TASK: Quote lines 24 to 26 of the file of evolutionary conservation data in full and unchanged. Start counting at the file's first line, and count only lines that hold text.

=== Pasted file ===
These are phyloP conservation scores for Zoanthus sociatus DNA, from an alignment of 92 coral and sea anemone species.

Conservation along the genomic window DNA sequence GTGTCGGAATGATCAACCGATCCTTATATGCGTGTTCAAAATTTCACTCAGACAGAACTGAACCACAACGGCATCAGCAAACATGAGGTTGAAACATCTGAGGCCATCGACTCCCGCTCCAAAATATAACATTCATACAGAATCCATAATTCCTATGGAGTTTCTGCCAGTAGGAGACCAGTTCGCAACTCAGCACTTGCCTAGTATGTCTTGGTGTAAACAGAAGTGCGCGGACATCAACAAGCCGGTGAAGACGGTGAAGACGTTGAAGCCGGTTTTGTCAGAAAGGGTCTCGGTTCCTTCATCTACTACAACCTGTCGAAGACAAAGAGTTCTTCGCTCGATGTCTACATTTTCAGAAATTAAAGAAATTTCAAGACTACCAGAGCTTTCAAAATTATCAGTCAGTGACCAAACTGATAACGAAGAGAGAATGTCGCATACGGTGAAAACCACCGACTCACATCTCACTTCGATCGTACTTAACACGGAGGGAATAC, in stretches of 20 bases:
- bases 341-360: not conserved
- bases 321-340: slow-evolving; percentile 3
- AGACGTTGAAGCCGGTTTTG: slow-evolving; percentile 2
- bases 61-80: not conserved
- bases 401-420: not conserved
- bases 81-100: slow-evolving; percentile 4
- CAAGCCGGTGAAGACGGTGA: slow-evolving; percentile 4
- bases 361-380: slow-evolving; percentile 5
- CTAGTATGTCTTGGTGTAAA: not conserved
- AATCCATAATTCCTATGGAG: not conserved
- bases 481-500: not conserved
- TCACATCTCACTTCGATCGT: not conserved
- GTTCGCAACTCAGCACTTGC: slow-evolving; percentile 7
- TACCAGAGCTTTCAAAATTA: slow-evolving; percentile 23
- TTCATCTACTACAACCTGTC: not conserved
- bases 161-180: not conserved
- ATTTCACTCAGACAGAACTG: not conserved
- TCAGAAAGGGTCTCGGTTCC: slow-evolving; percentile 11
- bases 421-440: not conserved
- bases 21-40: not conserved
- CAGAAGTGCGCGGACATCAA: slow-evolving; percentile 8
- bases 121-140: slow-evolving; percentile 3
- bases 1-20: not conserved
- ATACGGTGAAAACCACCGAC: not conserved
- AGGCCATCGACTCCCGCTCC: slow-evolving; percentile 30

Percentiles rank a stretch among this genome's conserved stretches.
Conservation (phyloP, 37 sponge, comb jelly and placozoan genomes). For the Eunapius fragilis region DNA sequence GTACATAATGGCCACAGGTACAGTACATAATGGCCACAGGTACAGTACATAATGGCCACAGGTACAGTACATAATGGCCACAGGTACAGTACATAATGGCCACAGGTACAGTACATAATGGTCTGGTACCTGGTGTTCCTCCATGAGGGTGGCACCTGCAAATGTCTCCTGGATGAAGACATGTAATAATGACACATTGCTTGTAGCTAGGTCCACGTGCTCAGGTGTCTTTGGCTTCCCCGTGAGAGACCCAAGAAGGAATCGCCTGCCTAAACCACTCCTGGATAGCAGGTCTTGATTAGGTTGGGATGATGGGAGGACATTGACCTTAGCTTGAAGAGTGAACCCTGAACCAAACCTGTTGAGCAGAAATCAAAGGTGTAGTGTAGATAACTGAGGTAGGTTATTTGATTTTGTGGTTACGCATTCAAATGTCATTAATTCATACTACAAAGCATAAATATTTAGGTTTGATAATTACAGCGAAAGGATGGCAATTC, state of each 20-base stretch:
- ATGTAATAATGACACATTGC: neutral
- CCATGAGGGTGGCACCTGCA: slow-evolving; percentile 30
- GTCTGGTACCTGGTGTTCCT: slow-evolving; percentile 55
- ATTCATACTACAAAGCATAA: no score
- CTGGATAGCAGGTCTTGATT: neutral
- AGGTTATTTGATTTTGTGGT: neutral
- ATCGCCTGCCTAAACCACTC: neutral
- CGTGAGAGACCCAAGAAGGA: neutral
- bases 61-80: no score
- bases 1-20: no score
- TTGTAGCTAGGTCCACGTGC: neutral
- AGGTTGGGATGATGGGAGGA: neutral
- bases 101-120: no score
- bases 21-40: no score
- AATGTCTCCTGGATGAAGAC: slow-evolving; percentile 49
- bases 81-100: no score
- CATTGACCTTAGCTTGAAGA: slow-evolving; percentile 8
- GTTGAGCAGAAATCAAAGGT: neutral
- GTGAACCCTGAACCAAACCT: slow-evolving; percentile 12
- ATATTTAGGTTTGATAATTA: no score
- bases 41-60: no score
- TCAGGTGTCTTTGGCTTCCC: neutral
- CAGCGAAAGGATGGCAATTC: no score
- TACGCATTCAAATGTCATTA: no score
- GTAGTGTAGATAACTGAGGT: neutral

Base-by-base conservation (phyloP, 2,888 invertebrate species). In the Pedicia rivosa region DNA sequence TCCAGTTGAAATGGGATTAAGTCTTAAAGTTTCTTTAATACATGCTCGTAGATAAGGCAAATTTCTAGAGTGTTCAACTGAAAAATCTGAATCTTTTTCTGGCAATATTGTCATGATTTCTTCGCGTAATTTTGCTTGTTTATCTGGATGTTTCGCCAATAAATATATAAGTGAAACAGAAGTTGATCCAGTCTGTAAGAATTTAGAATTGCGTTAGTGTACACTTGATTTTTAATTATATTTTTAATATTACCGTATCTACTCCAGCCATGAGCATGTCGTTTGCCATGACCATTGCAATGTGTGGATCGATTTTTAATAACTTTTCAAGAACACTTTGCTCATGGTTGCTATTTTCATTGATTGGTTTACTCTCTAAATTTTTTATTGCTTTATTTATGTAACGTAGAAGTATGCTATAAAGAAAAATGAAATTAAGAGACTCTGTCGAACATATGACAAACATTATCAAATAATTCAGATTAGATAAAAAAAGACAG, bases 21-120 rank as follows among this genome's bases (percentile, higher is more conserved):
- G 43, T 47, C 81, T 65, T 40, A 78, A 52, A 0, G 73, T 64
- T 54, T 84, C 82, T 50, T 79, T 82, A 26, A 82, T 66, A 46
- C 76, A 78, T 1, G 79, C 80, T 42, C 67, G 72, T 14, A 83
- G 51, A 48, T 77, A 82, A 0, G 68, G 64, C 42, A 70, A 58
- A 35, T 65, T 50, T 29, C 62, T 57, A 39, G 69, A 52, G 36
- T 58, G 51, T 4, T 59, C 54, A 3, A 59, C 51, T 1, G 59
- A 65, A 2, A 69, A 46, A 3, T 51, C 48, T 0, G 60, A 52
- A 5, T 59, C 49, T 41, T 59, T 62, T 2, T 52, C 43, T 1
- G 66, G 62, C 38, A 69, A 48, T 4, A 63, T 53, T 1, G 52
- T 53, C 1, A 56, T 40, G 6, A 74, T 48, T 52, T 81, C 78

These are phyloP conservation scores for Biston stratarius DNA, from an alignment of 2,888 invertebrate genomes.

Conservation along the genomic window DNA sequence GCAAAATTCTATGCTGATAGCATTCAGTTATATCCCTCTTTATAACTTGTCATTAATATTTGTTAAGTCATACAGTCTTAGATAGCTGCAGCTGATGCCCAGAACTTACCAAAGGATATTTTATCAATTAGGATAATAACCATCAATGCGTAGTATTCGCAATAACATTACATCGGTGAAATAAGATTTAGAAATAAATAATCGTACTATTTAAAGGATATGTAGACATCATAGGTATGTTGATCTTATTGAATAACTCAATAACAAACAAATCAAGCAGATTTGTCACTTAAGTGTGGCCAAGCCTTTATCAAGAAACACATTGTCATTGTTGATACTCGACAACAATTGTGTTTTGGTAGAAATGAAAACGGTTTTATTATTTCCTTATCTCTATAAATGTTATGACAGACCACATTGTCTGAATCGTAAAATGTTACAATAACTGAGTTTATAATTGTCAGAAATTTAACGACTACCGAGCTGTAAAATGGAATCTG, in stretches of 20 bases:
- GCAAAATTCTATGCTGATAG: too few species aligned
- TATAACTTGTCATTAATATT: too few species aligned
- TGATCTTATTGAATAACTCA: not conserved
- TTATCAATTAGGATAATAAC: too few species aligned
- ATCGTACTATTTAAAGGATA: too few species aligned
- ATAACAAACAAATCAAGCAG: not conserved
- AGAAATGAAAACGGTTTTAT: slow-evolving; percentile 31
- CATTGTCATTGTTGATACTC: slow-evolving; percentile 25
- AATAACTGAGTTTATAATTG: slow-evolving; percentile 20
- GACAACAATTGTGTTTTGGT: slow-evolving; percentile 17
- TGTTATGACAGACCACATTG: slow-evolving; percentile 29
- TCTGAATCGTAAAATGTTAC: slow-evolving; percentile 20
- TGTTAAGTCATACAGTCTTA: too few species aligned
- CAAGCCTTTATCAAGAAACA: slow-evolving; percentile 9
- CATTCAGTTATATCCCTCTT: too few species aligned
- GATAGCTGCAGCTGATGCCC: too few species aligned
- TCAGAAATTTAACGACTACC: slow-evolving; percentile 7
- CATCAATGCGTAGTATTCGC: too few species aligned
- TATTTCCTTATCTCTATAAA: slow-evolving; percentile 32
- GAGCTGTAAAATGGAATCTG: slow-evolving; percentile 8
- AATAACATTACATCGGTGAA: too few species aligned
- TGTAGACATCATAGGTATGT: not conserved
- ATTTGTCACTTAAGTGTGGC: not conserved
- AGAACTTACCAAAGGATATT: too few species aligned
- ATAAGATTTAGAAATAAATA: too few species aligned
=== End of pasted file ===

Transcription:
- bases 121-140: slow-evolving; percentile 3
- bases 1-20: not conserved
- ATACGGTGAAAACCACCGAC: not conserved